Just this weekend alone on HDNet there's the M-1 Challenge (surprisingly good fights, broadcast by the entertaining and informative announce team of Sean Wheelock and Jimmy Smith -- not the ex-Jacksonville Jaguar); a Maximum Fighting Championship card pitting welterweights Paul Daley and John Alessio; and the K-1 World Grand Prix Finals, which, while not MMA, should be a fun watch.

I never hear anybody questioning the payouts for these huge UFC events. Did Lesnar and Couture make $700,000 combined? The payout for all fighters was about 60 percent of the gate. Who is getting all the pay-per-view money? What about the money from Spike? Not to mention clothing, action figures and the video game money. These fighters are getting taken advantage of. These paydays are way too small. Please let me know what you think? -- Bob Crawford, Jerseyville, Ill.

UFC does very well, though there's a lot of money paid out that isn't made public (which it should). For instance, Couture received pay-per-view bonuses, which can be significant. If the reported numbers are correct, and UFC 91 sold between 700,000 and 800,000 subscriptions, Couture made somewhere close to $1.5M in bonuses alone (that's if my math's right and no one has ever accused me of that before).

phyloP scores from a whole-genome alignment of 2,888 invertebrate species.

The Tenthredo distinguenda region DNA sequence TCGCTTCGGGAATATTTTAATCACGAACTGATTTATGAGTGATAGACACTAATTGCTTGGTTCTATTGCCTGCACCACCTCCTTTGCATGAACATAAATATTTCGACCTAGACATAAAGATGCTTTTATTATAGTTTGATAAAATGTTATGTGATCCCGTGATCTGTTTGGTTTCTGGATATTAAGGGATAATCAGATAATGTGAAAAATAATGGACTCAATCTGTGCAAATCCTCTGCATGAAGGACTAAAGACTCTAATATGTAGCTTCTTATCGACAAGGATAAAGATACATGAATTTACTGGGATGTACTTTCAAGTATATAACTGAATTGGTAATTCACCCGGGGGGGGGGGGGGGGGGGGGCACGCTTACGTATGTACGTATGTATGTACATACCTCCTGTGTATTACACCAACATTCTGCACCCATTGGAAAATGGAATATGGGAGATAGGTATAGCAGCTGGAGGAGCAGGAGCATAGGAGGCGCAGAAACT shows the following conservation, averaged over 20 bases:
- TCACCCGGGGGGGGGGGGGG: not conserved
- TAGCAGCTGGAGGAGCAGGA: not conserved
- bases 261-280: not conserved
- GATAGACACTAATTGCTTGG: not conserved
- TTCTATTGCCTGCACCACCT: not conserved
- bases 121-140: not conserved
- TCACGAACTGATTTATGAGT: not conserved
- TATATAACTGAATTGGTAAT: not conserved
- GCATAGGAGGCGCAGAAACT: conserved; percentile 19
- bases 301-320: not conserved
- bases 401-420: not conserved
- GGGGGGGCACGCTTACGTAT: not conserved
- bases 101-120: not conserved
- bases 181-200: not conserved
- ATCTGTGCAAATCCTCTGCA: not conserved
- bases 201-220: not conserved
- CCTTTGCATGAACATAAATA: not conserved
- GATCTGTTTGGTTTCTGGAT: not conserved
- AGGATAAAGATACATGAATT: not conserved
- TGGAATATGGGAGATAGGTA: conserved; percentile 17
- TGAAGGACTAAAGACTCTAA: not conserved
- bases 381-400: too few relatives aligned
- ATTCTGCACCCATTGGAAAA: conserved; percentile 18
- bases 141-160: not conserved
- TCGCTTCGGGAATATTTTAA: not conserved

Under terms Couture revealed during a press conference in October 2007, his PPV bonuses breaks down like this:

100,000-175,000 buys: $1 per buy

175,000-300,000 buys: $1.50 per

300,000-330,000 buys: $2 per

330,000+ buys: $3 per

The debate over ancillary rights and their worth is raging right now. UFC and managers/fighters are at odds over who gets what and for how much. With the perception lingering that there are few options outside the UFC right now, Zuffa is pushing hard to obtain rights that could be used in every layer of merchandising, including video games.

Some fighters, like Couture, fought to retain their rights. That could pay off big time for "The Natural," as Couture signed an exclusive agreement with EA Sports for an MMA video game. Not many guys have the leverage he does, but these are things he fought for back in 2002 when Jeremy Lappen and Peter Levin represented him. You think Couture's glad he didn't let those rights go?

SI Apps
We've Got Apps Too
Get expert analysis, unrivaled access, and the award-winning storytelling only SI can provide - from Peter King, Tom Verducci, Lee Jenkins, Seth Davis, and more - delivered straight to you, along with up-to-the-minute news and live scores.